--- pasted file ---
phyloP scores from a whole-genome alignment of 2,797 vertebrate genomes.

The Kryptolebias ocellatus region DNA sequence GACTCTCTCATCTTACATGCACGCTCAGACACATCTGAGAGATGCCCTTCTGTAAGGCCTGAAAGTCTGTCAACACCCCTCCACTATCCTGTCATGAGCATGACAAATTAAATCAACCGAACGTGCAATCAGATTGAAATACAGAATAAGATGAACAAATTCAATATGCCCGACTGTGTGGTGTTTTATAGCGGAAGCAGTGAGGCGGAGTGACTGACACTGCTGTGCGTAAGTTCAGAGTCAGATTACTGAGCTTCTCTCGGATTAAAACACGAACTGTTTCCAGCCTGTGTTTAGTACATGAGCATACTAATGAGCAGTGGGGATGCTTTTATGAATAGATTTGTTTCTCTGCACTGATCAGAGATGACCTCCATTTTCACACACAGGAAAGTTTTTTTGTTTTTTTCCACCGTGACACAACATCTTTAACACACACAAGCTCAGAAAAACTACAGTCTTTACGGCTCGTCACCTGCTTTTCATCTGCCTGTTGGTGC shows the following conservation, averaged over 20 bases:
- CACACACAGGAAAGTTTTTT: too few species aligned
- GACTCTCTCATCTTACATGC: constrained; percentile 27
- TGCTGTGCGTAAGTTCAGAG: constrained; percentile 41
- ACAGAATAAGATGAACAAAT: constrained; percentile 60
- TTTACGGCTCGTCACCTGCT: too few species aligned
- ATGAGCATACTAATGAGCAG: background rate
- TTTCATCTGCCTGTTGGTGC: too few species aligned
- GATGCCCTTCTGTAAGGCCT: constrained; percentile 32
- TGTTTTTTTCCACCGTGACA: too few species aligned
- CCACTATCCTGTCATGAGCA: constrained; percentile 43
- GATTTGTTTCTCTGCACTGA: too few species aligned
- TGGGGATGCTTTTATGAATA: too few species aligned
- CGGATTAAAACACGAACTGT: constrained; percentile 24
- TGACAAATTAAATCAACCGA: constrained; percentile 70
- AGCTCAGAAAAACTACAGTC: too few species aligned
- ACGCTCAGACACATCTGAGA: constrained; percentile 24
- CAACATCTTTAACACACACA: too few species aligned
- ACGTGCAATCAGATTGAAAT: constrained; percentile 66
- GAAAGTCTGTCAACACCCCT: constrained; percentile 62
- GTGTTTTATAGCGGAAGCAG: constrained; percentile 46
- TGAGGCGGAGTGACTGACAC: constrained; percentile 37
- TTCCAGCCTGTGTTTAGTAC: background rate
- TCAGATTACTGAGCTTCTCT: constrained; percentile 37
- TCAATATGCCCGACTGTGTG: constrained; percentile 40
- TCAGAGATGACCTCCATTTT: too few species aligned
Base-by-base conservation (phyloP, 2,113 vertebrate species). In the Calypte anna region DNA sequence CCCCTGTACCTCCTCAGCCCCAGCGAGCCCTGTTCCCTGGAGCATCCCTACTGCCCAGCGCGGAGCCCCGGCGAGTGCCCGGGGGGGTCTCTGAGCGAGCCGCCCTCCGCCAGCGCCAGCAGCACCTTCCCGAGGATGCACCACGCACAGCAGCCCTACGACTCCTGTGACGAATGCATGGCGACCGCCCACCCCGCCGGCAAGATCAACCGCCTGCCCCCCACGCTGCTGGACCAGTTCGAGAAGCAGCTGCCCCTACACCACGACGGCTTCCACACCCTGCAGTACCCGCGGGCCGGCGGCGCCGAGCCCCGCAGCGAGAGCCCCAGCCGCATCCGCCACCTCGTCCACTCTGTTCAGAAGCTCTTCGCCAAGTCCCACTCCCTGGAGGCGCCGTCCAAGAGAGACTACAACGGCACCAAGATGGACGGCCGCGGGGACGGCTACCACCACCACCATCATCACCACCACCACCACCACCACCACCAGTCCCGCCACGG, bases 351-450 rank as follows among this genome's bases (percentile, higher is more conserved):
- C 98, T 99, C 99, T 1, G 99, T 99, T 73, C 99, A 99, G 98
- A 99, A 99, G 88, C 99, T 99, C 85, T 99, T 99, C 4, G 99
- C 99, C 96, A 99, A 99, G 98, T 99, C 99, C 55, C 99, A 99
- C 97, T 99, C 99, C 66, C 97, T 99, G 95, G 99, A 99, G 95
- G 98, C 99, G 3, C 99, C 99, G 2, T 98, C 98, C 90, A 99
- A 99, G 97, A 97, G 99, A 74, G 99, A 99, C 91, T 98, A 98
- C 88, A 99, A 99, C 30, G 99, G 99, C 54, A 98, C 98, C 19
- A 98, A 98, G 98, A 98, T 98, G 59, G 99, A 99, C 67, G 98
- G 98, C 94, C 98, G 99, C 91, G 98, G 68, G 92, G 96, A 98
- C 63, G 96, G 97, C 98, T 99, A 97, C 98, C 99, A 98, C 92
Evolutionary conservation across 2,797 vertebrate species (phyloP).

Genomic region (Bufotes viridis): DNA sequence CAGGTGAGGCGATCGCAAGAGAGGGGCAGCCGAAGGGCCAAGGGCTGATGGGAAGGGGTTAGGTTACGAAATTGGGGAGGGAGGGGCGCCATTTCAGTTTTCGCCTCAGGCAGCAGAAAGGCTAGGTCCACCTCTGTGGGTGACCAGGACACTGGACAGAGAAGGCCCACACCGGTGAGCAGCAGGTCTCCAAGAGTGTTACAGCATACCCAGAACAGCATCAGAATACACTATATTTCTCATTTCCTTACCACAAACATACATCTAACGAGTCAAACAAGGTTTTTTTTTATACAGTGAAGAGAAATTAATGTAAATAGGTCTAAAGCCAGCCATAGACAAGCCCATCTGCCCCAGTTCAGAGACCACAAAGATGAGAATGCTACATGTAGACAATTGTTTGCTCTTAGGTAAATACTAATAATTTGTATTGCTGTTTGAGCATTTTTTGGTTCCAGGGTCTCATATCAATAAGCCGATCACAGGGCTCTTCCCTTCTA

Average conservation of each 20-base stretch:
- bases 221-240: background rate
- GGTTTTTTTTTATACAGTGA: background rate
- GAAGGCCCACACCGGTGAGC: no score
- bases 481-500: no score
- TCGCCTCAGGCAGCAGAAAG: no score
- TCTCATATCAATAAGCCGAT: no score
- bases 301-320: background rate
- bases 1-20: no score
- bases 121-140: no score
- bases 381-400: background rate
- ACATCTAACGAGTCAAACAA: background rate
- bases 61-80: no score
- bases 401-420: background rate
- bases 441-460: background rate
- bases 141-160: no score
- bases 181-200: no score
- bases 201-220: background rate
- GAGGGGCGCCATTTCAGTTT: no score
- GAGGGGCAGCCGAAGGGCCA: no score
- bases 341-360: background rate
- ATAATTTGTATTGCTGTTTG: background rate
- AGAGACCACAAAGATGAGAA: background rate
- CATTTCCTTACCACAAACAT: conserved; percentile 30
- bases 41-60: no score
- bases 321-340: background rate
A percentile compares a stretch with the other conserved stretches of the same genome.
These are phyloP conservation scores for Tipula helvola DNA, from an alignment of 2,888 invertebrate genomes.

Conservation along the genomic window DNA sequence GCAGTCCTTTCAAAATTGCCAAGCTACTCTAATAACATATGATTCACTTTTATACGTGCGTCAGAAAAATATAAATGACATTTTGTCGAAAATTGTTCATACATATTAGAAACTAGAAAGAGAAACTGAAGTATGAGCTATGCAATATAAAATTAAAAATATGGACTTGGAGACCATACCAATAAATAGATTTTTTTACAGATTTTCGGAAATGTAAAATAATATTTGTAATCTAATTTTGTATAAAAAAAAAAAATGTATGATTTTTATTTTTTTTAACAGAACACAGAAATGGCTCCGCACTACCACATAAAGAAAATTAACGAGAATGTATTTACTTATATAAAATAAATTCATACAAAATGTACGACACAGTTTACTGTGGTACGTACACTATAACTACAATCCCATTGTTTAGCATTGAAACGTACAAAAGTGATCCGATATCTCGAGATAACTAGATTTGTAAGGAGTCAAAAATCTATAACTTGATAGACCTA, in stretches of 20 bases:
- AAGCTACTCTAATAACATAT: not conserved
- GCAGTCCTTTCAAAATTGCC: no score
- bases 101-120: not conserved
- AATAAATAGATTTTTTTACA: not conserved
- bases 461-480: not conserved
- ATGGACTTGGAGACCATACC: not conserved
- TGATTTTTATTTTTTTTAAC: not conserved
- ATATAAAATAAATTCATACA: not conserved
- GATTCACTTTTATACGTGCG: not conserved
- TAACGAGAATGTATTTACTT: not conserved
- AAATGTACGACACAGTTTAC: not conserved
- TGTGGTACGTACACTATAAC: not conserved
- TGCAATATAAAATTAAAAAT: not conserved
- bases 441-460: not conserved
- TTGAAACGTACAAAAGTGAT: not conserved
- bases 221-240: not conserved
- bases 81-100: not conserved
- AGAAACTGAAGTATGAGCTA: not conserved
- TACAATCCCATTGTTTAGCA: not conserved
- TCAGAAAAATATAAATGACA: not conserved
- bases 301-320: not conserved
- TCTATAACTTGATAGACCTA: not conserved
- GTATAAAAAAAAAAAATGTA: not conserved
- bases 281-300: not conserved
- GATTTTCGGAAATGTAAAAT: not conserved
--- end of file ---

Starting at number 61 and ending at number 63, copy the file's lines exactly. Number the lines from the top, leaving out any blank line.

- bases 341-360: background rate
- ATAATTTGTATTGCTGTTTG: background rate
- AGAGACCACAAAGATGAGAA: background rate